home Entertainment The First Badass Female Guitarist: Meet Sister Rosetta Tharpe, the Godmother of Rock n Roll

The First Badass Female Guitarist: Meet Sister Rosetta Tharpe, the Godmother of Rock n Roll

She influenced Chuck Berry, Elvis Presley, Jerry Lee Lewis, and countless others, but Sister Rosetta Tharpe was a legend in her own right. “>

In recent months, a video has gone viral depicting a robust, middle-aged woman in grainy black and white ripping one of the meanest guitar solos youve ever seen:

 

The woman featured is none other than Sister Rosetta Tharpe, the Godmother of Rock n Roll, who has one of the more enviable legacies in music. Her musical disciples and descendants reads like a whos-who of legendary 50s and 60s figures, her personal history bears the earmarks of a classic outlaw, and her music is richly powerful and evocativesoul-stirring in the truest sense of the term. What a legacy that isbut that legacy has long been obscured.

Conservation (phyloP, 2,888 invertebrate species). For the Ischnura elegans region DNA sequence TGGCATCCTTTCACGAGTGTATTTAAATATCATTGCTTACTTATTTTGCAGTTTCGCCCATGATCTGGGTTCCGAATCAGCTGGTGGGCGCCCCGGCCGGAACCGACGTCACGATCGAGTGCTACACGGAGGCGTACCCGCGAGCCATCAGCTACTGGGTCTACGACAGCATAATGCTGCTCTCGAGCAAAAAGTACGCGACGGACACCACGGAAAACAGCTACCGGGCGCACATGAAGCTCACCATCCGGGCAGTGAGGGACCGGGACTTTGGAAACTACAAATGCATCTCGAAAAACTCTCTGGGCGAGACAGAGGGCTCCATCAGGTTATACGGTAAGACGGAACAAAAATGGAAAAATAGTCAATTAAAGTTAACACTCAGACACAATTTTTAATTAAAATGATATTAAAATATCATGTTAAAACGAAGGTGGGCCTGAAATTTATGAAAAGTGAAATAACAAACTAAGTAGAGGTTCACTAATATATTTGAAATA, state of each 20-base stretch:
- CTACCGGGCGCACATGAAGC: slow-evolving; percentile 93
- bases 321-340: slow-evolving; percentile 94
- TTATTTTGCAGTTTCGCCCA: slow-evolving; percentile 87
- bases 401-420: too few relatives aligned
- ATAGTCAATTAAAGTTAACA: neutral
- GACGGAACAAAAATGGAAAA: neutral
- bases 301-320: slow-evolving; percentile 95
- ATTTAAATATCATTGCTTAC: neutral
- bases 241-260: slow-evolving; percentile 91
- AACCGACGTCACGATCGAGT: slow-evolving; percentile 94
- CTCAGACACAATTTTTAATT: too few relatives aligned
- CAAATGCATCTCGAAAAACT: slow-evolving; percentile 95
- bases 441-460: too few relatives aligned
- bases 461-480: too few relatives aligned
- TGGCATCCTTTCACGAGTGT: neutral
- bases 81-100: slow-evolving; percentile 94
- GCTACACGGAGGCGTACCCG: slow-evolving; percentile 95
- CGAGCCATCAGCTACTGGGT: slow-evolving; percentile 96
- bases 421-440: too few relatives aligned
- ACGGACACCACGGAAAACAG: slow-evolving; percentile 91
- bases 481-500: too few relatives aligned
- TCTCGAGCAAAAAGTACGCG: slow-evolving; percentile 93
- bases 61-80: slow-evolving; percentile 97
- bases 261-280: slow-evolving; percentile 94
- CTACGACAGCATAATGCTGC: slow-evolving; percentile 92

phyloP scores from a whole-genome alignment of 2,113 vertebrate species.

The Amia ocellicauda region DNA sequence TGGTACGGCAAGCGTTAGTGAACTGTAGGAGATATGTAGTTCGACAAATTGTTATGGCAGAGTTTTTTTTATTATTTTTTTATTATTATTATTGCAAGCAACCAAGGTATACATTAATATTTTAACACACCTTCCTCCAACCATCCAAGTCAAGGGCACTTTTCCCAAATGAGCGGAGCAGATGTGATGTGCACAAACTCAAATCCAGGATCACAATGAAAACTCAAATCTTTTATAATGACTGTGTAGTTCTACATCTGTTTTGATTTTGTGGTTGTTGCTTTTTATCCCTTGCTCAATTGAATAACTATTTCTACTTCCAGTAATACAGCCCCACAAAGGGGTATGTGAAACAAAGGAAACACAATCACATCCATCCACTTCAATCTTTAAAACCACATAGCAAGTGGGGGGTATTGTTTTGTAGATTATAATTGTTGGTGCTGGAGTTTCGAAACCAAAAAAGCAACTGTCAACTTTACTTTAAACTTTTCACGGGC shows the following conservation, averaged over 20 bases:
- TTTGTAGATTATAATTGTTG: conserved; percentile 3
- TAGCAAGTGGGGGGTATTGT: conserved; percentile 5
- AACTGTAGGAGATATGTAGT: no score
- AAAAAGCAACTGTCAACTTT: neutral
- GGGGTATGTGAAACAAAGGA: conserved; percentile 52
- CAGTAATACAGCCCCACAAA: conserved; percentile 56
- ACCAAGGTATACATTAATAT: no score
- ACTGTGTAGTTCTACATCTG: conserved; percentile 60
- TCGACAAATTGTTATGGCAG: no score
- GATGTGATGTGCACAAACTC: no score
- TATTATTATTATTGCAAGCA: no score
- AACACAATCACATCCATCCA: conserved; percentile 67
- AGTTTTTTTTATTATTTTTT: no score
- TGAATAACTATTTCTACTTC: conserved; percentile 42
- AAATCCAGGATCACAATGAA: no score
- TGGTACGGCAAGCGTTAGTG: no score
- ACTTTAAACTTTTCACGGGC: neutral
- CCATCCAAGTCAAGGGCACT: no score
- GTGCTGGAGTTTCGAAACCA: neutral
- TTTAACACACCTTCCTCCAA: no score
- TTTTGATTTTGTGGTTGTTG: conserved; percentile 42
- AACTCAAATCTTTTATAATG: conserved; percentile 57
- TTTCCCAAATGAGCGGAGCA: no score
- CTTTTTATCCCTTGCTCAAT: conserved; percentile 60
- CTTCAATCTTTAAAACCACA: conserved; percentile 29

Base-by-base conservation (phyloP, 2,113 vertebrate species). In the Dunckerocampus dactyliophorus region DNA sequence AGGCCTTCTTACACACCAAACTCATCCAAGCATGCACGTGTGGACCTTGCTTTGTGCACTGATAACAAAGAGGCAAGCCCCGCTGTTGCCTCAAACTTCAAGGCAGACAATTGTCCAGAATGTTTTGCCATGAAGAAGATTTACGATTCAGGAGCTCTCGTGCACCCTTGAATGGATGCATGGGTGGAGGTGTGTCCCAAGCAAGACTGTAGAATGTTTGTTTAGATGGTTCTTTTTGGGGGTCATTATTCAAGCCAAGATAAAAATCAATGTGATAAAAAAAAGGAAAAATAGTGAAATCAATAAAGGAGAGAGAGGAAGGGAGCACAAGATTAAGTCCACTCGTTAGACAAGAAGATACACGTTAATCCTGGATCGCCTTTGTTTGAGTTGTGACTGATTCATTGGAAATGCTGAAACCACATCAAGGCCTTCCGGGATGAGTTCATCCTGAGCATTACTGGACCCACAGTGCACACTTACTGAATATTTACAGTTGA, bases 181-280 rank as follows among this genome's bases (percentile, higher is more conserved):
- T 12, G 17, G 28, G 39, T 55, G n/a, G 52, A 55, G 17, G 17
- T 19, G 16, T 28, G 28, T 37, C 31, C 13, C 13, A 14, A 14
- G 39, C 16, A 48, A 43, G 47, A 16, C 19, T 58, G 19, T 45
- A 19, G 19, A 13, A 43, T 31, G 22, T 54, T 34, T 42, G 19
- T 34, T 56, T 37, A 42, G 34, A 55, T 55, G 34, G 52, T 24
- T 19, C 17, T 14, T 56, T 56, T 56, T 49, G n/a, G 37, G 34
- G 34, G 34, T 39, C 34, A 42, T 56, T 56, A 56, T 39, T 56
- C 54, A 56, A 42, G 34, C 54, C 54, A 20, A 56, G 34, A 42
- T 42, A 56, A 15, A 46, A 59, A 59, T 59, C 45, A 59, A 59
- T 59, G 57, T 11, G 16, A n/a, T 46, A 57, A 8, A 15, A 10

For decades, fans and critics tended to gloss over pre-1955 music as compared to the music of the late 20th century, and the fact that she was a gospel star likely places her in a certain niche in the minds of the general public. While names like Chuck Berry, Muddy Waters, Elvis Presley, Little Richard, and Jerry Lee Lewis became etched into the cultures collective consciousness, Sister Rosetta Tharpe was rarely mentioned in the same breathor even as an obvious forbearto her rock n roll offspring who would carry the genre into the mainstream.

 

Born Rosetta Nubin in Cotton Plant, Arkansas, her mother, Katie Bell Nubin, was a singer, preacher, and mandolin player for the Church of God In Christ (COGIC) who encouraged little Rosetta to play and sing for services. A clear prodigy, it was through her association with COGIC that Rosetta would evolve into one of the most amazing gospel performers of her time. It was a church that believed in musical expression and was progressive in its view of gender roles within the church, encouraging women ministers and musicians. After moving to Chicago, little Rosetta and her mother became fixtures within the citys gospel music scene.

At 19 years old, she would marry a minister named Thomas A. Thorpe in 1934, but the union would be short-lived. Though they divorced, Rosetta would keep his last name as her stage nameslightly altering Thorpe to Tharpe.

Read more: http://www.thedailybeast.com/articles/2016/05/28/the-first-badass-female-guitarist-meet-sister-rosetta-tharpe-the-godmother-of-rock-n-roll.html